2193
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Abstract:
Prior to 1662 there were no accurate maps of the Carolina coast from Cape Lookout to Port Royal Sound. Six voyages of exploration between 1662 and 1667 added detailed descriptions of previously unknown areas to existing maps.
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Tributaries (NoCar Ref VK 24 N8 T74), Vol. Issue 4, Oct 1994, p21-29, il, f
Record #:
2878
Author(s):
Abstract:
The first rebellious act against British rule in the state may have been carried out by nine patriots, known to history as the \"Black Boys of Cabarrus.\" They destroyed Governor William Tryon's munitions train on May 2, 1771, near Concord.
Source:
The State (NoCar F 251 S77), Vol. 63 Issue 12, May 1996, p16-17, il
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Record #:
3235
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Abstract:
Colonial travel in the lower Cape Fear region was by water and often slow and hazardous. As the population spread inland, a system of roads, bridges, ferries, and taverns developed. Since counties provided the upkeep, some routes were better than others.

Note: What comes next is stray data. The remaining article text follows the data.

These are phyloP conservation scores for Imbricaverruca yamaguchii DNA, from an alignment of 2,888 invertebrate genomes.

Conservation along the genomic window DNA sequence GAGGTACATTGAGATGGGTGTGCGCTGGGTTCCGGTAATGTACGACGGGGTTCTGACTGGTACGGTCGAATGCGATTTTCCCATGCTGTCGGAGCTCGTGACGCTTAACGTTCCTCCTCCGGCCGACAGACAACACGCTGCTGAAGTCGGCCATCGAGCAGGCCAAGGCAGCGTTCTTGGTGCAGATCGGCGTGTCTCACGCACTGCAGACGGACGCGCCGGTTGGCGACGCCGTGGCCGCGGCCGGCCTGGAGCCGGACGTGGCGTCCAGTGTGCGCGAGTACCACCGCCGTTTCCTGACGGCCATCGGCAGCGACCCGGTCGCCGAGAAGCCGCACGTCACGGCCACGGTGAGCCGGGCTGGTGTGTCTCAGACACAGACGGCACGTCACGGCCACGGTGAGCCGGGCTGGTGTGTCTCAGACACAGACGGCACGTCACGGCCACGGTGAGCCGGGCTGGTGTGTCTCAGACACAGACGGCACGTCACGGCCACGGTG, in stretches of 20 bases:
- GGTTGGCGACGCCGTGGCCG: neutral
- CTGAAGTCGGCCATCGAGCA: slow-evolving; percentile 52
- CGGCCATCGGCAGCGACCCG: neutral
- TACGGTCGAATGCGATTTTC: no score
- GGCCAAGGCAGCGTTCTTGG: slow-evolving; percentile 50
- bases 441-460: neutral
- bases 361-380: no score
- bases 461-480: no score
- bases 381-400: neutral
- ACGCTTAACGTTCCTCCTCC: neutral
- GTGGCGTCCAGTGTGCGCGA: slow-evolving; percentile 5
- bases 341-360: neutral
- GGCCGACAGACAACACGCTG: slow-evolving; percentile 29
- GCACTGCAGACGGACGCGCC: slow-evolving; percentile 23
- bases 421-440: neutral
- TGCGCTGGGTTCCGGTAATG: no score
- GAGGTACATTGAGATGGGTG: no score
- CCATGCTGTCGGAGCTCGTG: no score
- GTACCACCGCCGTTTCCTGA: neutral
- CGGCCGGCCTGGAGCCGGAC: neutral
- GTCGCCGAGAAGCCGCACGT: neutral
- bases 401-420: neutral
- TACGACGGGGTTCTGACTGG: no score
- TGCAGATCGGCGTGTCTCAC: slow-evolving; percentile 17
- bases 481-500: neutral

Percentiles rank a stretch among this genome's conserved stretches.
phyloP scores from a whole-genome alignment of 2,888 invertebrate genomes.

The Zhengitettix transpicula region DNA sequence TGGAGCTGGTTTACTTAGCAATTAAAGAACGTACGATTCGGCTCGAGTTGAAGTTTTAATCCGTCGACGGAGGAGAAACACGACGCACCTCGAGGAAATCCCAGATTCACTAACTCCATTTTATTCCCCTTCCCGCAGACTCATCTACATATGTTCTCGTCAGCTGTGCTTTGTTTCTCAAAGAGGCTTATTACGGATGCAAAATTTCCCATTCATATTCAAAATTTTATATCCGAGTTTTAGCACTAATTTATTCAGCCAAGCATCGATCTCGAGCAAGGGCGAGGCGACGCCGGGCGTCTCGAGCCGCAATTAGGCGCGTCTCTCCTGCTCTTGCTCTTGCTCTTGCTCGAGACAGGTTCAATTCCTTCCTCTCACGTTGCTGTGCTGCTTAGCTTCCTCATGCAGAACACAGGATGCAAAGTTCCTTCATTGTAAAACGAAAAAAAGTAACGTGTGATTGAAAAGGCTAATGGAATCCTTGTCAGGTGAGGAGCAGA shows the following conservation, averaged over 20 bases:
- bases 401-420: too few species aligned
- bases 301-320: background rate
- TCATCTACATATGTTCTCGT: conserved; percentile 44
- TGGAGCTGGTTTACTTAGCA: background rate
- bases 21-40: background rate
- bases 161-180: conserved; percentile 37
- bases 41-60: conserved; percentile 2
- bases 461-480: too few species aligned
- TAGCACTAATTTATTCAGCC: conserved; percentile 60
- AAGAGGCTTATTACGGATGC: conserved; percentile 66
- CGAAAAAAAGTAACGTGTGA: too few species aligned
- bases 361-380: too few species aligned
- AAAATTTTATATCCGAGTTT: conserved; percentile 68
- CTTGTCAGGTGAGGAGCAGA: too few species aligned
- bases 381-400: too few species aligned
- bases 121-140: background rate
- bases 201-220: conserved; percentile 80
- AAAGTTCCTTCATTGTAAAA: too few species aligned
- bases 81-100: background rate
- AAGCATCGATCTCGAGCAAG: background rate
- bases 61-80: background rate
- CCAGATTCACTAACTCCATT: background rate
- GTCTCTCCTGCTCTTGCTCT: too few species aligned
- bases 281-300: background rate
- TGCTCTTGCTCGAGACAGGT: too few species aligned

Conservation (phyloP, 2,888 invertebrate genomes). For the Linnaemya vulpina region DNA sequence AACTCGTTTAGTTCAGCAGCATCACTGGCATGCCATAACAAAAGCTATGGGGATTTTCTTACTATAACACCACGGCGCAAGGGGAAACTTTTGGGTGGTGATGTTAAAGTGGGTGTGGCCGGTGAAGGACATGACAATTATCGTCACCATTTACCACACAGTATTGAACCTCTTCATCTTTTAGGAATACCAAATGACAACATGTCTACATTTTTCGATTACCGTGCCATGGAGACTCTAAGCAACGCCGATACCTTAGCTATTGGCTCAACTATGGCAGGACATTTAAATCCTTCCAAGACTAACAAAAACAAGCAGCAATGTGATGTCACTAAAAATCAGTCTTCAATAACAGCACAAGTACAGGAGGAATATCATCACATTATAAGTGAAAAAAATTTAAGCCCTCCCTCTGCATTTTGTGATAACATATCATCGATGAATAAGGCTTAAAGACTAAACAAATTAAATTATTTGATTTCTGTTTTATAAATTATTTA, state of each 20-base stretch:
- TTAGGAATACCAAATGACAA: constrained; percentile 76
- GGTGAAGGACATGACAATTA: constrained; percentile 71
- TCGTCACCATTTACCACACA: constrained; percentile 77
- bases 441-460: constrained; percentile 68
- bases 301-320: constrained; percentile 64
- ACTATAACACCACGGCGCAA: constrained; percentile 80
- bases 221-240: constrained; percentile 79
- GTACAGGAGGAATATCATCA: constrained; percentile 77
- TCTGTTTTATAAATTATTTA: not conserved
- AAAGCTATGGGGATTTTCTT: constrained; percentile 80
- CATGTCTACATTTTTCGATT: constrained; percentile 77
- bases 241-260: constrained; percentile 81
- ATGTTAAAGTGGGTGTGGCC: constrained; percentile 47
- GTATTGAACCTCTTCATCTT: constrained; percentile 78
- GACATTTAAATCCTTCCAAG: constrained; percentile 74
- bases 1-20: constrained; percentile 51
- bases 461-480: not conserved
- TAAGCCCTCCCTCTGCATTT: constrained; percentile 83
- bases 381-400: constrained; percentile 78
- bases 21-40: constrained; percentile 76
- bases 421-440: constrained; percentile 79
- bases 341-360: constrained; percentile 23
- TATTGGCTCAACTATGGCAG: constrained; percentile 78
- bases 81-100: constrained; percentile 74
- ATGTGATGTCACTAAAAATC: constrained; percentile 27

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Record #:
3659
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During colonial times education for the majority of the state's people was largely informal and accomplished through observing family members and the community. Those who would not become farmers could be apprenticed. Only the wealthy could afford to send their children to schools.
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Record #:
3783
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Although the Church of England, or Anglican Church, was the colony's official religion, it grew slowly. Colonists were spread out, and churches were few. Because of the colony's religious tolerance, three dissenting groups developed: Quakers, Presbyterians, and Moravians.
Source:
Tar Heel Junior Historian (NoCar F 251 T3x), Vol. 37 Issue 2, Spring 1998, p7,10-11, il